AIDS spiraling out of control in Asia because of men's behaviour

According to a new World Bank report South Asia's HIV and AIDS epidemic will continue to grow rapidly unless the eight countries in the region, especially India, can saturate high-risk groups such as sex workers and their clients, injecting drug users, and men having sex with men with better HIV prevention measures.

The report launched at the 16th International AIDS Conference in Toronto, Canada says more than 5.5 million people are infected with HIV in South Asia and India has over 60% of Asia's estimated HIV infections.

The report says the epidemic is being increasingly driven by the region's flourishing sex industry and injecting drug use.

Widespread stigma and discrimination about HIV, along with poverty, inequality, and illiteracy, exacerbate the situation.

The low social status of women, trafficking of women into commercial sex, cultural restrictions on discussing sex, high rates of sexually transmitted infections, and limited condom use are also factors, along with porous borders, widespread migration and high levels of mobility.

Activists warn that AIDS is spiraling out of control in Asia among men who have sex with other men and the epidemic is likely to spread because many of these men also marry or have sex with women.

The issue of homosexual sex is taboo in many Asian cultures, and such men are difficult to identify and reach through public health campaigns.

Organizations which work with men who have sex with men say that unless male to male sex is addressed along with HIV risks and vulnerability, a major impact on the general population will be seen because the men concerned are also married.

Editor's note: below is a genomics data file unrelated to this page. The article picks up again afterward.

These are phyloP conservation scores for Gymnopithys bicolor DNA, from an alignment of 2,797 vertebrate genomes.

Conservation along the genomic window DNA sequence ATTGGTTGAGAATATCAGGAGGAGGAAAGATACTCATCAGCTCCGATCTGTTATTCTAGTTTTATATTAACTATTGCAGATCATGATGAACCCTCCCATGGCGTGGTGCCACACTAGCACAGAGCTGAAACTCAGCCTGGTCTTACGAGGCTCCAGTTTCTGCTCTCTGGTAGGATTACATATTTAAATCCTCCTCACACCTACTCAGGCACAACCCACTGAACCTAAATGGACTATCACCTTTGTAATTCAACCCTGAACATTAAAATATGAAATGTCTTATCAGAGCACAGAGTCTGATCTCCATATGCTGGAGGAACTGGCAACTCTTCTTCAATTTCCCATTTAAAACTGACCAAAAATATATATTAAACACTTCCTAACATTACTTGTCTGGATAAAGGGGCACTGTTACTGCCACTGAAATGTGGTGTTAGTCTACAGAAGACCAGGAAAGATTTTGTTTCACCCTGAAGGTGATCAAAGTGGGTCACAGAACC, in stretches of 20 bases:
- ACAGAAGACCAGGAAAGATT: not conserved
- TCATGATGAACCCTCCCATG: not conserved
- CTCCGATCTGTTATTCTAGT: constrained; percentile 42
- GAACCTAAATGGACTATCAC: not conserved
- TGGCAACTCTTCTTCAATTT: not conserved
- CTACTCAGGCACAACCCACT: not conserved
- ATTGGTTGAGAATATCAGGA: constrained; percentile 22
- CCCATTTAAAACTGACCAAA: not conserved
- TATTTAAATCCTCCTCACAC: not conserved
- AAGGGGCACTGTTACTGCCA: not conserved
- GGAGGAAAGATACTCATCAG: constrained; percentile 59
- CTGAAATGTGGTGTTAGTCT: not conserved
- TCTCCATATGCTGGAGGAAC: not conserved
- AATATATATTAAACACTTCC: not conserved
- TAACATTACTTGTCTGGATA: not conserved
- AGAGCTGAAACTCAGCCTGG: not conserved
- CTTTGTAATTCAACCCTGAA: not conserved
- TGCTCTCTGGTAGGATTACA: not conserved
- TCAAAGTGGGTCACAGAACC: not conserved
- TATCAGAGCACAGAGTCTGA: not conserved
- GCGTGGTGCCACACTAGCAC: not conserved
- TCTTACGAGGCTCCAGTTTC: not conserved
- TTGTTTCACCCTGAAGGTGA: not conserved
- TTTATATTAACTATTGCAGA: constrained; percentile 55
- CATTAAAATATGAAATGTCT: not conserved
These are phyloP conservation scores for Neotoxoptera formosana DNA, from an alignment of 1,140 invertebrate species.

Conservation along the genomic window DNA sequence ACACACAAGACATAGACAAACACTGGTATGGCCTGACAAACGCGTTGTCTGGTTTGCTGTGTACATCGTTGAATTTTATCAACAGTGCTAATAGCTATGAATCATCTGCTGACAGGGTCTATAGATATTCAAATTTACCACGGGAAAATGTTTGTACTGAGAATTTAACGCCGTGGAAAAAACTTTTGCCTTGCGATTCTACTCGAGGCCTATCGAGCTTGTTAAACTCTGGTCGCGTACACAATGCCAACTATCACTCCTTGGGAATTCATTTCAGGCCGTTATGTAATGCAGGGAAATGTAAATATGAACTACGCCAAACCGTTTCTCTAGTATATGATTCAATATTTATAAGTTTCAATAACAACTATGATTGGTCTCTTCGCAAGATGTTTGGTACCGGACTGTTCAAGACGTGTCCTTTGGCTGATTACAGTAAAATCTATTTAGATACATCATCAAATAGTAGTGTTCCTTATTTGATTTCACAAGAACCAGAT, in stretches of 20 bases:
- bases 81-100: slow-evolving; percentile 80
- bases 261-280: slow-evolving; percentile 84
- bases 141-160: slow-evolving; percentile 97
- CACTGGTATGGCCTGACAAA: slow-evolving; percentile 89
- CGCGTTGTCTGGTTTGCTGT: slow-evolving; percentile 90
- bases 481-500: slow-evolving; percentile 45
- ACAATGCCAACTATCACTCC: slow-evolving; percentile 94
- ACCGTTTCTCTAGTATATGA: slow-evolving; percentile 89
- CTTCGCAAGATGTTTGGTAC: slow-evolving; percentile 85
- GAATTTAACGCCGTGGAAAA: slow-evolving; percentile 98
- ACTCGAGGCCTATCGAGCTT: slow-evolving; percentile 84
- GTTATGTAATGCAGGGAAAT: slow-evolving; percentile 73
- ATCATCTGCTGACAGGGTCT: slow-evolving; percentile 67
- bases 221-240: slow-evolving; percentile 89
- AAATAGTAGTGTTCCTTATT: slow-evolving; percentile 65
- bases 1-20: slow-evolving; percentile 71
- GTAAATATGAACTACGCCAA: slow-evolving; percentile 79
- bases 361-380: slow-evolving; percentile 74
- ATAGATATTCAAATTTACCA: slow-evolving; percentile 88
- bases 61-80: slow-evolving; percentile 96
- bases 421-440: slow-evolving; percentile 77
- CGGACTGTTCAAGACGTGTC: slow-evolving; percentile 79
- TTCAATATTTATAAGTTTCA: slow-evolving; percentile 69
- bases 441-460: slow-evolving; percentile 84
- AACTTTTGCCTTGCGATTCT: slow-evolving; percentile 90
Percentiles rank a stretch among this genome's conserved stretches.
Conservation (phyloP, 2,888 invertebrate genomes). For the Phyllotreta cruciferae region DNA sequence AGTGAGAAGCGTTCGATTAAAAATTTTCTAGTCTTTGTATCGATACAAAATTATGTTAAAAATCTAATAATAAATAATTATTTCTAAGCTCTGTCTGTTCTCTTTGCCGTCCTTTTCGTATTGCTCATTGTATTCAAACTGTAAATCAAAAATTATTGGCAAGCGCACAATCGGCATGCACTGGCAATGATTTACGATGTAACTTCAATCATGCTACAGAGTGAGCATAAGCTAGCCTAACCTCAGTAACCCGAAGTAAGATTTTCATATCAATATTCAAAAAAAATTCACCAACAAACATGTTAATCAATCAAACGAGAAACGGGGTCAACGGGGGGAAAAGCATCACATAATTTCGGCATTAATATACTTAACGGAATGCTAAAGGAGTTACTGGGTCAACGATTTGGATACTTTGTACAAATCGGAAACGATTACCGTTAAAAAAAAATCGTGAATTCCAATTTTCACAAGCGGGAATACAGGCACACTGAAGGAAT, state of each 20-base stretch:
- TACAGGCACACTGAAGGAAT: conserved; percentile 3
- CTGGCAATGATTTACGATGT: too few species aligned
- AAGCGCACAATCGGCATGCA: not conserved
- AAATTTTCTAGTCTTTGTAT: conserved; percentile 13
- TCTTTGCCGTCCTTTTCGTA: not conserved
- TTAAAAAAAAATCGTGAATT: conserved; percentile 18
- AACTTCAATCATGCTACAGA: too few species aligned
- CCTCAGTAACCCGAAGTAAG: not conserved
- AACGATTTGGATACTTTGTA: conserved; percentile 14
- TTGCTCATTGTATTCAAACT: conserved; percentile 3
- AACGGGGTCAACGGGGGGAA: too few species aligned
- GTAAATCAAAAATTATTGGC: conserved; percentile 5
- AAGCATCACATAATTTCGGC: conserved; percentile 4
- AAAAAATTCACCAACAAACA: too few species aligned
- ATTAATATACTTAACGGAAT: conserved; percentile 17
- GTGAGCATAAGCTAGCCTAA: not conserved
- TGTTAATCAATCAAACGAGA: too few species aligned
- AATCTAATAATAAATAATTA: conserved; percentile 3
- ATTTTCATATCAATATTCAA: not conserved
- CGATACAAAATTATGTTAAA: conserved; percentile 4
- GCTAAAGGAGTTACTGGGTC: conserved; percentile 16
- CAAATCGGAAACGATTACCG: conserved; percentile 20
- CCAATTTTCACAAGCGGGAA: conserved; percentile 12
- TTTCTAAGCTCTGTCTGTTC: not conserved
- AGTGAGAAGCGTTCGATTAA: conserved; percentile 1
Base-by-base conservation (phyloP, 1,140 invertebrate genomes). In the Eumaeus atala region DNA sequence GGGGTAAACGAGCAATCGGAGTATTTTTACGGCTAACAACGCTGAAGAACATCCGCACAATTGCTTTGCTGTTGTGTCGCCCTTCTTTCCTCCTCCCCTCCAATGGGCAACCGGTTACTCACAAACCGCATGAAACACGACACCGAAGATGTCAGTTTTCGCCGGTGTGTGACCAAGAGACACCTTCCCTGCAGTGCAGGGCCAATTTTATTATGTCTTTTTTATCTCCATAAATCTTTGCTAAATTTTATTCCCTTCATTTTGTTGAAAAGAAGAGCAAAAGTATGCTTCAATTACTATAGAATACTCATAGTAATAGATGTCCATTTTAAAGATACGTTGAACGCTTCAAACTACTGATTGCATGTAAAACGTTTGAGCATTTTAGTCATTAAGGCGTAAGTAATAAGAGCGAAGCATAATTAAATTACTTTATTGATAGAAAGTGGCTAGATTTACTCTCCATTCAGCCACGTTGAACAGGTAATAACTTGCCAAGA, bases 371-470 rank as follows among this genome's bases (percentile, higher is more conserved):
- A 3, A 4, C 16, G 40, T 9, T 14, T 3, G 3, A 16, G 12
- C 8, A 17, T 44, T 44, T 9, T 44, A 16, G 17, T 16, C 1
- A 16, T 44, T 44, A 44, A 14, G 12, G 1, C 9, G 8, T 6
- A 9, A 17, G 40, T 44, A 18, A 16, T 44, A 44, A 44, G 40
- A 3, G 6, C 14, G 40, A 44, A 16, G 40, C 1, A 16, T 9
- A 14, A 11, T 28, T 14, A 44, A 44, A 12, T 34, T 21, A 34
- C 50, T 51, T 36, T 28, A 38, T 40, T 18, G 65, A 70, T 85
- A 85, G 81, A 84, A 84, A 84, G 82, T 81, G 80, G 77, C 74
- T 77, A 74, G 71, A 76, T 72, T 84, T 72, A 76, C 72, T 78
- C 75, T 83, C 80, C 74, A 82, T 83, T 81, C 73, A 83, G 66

In India as in many other Asian countries it is a cultural expectation that men will marry and many have no choice in the matter and men who have sex with men are often married.

In China for instance, 80 percent of men who admit to having sex with other men say they are married or plan to get married and many have dangerously false beliefs about sexual health and have never used a condom in the belief that anal sex is safer than vaginal sex.

In Africa and Latin America too the rates of HIV infections among men who have sex with men are also really spiraling out of control.

In such countries public health experts use the term "men who have sex with men," or MSM, because many of these men are not strictly homosexual or even bisexual.

For instance, it says, 65 percent of MSM in Nepal have regular sex with females, and 45 percent of male sex workers have sex with women as well as with men, and 22 percent of MSM in Vietnam's Ho Chi Minh city have sex with women as well as men.

Julian Schweitzer, Director for Human Development in the World Bank's South Asia regional team says reaching and involving people at risk of HIV is the greatest challenge in South Asia because they're frequently marginalized within their own communities because of what they do.

The report says halting the spread of the epidemic will depend on a two-pronged approach: first, establishing effective prevention programs for groups at increased risk of HIV infection such as sex workers and their clients, injection drug users, and men who have sex with men; and, second, resolving the social and economic drivers of the epidemic such as poverty, stigma, and sex trafficking of women.

The report also says cross-border programmatic cooperation is also required as working on HIV prevention with injecting drug users in Afghanistan and Pakistan would benefit from coordination with similar initiatives in Iran and Central Asia.

The report focused mainly on five countries in the region for which there is adequate data, Bangladesh, India, Nepal, Pakistan and Sri Lanka and concludes that such countries must tailor their HIV prevention programs to suit their own local conditions rather than rely on generic global or regional approaches which have failed to make a difference in individual countries.

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